Catherine Graham has an incredible story to be shared with all women from all walks of life she is such a shining example of how we can continue to persevere through fighting for women’s rights

3 of 3 people found this review helpful

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  • 03-18-18

Thoroughly enjoyable listening

K's family's wealth is hard to imagine. Reading this in 2018 made me wince many times a her own stereotypical comments about women, even though she is fully aware of the unfairness of stereotypes. I also believe Martin Luther king is only mentioned once in one sentence. How she could not spend more time on the civil rights revolution that occurred during her time is very telling about her exposure to the community of Washington DC in which she lived. She was a highly out of touch elitist, but she did have an interesting story to tell.

1 of 1 people found this review helpful

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A Lady of Honor

Spoiler Alert: Excellent writing about an amazing life! Katharine was a torch bearer for women. She faced her husband’s suicide with such courage, and she went on to lead The Post with God-given talent and humility. She never stopped learning. I would have loved to have her as a friend.

1 of 1 people found this review helpful

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Well read fascinating story of a life well lead.

The span of years and experiences kept me listening. lots of detail, but not uninteresting. So very glad Kaye Graham exists and wrote about her life.

3 of 4 people found this review helpful

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A great piece of history and well told!

So well written with absorbing details of what she was feeling and thinking as Kay Graham was living and influencing US history at its core in DC.

1 of 1 people found this review helpful

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Fabulous, important story--but sooooooo long...

This is an important story, and quite compelling...but it is over 30 hours long. The nonchalant way that Kay Graham describes her upbringing and adult life is engaging--and belies the fact that the connections and friendships she made along the way included every powerful person in America.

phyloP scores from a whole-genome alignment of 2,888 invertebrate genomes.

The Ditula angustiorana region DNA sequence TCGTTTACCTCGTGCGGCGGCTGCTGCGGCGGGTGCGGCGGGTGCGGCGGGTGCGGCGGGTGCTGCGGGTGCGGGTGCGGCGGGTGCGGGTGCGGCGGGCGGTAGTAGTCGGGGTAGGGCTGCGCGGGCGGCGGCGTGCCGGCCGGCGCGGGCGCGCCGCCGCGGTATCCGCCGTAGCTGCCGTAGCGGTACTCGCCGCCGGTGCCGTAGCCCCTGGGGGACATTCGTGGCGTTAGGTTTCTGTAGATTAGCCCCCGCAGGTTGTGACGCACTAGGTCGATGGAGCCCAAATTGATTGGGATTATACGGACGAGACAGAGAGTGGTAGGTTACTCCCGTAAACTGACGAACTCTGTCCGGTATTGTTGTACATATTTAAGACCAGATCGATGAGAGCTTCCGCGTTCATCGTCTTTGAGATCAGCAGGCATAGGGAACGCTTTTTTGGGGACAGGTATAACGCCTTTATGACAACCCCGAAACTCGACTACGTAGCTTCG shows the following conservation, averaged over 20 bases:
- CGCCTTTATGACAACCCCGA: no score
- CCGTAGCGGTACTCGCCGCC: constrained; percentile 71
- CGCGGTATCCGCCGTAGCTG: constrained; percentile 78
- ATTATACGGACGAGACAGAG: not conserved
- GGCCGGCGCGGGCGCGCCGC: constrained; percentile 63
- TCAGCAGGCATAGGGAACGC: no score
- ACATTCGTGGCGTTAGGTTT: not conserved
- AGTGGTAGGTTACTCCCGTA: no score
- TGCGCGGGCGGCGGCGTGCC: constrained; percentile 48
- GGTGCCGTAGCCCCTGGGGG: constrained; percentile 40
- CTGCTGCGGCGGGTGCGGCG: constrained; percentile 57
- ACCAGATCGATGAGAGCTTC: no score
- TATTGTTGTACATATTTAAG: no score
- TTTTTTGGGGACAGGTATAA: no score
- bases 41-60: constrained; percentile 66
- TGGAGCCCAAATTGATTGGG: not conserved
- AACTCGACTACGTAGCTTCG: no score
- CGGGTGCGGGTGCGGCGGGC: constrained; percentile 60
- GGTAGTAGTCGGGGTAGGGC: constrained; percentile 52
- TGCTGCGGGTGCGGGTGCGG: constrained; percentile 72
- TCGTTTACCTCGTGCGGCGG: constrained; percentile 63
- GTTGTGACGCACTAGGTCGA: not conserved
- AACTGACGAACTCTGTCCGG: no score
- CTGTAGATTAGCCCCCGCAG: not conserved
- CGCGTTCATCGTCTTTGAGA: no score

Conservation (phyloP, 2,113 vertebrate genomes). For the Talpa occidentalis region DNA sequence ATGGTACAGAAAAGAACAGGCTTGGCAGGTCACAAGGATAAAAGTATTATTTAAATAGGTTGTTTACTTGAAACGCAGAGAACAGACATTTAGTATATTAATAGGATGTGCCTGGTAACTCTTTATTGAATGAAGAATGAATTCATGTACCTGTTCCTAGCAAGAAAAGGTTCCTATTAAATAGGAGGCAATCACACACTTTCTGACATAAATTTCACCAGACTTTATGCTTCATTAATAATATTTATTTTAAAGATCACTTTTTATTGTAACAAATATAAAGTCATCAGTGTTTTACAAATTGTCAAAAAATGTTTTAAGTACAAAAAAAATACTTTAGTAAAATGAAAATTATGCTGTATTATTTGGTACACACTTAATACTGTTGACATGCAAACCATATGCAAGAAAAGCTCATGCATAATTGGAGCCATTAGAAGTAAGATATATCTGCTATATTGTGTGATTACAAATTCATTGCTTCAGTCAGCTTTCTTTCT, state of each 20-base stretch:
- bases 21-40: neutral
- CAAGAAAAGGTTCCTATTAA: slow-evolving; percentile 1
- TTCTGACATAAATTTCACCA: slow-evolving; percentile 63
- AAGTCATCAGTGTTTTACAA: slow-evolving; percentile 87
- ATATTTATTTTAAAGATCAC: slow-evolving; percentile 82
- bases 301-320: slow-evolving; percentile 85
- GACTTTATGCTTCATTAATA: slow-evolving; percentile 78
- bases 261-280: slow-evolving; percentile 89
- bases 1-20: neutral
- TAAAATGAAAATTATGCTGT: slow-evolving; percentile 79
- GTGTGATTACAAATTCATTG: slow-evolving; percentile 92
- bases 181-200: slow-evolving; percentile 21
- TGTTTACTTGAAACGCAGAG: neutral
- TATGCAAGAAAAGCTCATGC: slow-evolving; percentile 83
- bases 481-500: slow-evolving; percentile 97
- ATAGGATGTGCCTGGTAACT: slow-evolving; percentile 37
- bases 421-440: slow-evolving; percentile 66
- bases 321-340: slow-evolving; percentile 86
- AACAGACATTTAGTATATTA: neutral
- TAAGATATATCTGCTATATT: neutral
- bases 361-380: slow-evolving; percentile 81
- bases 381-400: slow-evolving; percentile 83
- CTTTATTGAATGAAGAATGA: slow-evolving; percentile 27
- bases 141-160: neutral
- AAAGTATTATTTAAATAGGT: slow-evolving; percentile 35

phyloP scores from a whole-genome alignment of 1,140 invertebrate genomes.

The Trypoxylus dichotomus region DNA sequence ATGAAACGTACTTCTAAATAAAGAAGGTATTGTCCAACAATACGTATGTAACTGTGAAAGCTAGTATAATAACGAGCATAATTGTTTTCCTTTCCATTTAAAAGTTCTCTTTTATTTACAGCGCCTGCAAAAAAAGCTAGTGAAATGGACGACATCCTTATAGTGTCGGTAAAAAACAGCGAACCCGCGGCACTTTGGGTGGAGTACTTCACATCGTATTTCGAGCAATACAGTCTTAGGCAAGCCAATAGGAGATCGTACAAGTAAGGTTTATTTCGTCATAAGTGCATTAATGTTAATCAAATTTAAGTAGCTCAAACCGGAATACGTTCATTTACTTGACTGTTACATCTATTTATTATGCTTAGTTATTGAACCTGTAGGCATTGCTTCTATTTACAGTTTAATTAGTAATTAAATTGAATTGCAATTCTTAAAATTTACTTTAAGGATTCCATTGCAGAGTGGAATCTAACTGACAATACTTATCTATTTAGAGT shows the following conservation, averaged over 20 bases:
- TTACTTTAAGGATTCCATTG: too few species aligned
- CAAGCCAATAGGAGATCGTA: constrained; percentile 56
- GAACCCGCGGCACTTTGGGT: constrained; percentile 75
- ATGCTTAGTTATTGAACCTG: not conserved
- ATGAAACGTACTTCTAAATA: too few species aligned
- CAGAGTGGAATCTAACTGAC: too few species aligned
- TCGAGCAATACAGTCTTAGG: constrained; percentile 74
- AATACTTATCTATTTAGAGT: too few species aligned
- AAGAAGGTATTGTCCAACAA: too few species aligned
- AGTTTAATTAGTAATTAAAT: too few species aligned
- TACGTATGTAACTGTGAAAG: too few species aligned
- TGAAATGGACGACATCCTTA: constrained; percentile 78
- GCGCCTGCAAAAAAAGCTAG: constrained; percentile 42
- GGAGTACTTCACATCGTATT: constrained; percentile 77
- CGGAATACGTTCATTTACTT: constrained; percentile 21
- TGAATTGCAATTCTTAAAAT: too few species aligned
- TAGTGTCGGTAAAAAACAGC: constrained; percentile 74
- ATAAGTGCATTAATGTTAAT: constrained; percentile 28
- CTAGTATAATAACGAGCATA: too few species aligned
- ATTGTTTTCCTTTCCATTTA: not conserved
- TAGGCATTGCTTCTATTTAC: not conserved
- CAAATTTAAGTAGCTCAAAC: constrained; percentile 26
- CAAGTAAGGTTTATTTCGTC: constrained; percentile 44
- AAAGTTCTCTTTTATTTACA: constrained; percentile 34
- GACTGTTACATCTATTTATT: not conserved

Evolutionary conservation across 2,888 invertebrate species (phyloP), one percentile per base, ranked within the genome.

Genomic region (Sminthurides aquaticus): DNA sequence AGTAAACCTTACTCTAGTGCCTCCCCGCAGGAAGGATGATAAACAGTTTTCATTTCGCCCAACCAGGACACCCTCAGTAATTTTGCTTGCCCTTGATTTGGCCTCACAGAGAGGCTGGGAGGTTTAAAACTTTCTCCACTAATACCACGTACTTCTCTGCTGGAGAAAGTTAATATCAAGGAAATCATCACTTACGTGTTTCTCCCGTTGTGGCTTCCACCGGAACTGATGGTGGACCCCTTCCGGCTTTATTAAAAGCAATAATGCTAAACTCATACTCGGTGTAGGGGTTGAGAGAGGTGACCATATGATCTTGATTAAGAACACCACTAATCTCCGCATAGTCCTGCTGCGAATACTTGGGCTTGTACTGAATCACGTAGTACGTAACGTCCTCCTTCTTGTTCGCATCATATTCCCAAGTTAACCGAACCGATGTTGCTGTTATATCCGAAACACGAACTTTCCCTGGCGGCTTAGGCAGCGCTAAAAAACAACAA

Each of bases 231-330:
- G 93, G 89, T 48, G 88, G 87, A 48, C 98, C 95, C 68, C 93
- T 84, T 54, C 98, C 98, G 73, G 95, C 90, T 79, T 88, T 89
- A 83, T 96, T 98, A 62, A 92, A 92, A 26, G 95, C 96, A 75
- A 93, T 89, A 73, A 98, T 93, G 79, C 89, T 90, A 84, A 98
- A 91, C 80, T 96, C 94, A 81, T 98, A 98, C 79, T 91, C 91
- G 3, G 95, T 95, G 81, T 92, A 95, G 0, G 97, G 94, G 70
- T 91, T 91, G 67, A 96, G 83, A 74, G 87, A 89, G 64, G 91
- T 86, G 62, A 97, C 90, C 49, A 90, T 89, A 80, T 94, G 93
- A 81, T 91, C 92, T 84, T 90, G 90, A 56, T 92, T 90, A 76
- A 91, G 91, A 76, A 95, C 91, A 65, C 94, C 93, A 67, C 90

It put several pieces of history in perspective for me--and the anecdotes about LBJ, Kennedy and others are unique to this history, and quite illuminating.

She might have done a better job of integrating how she managed to raise her kids throughout their childhood. Also, she seems to have managed being married to a man with a dual diagnosis (alcoholism and bipolar disorder) without much help or understanding.

Nevertheless--What a life!
The narrator was perfect, BTW.

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Great book!

A beautifully written and well spoken book. The detail was neither overwhelming or underselling and there a great sense of self throughout. You can feel her underlying anxiety and insecurities yet also see how she chooses to rise above those characteristics- leaning on those around her in daily life and by demonstrating powerful moves of integral will when desive actions had to be made

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A history

an interesting walk through the second half of the 20th century and the attitudes and insecurities of woman in Big Business in the 70s. very long, detailed, but interesting.

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Good overall.

It enlightened me to events, people, the press, and personal battles. The name dropping got tedious, as well as mentioning people who did not affect the outcome. Her reasoning of documenting her husband's life accomplishments and battles was justified.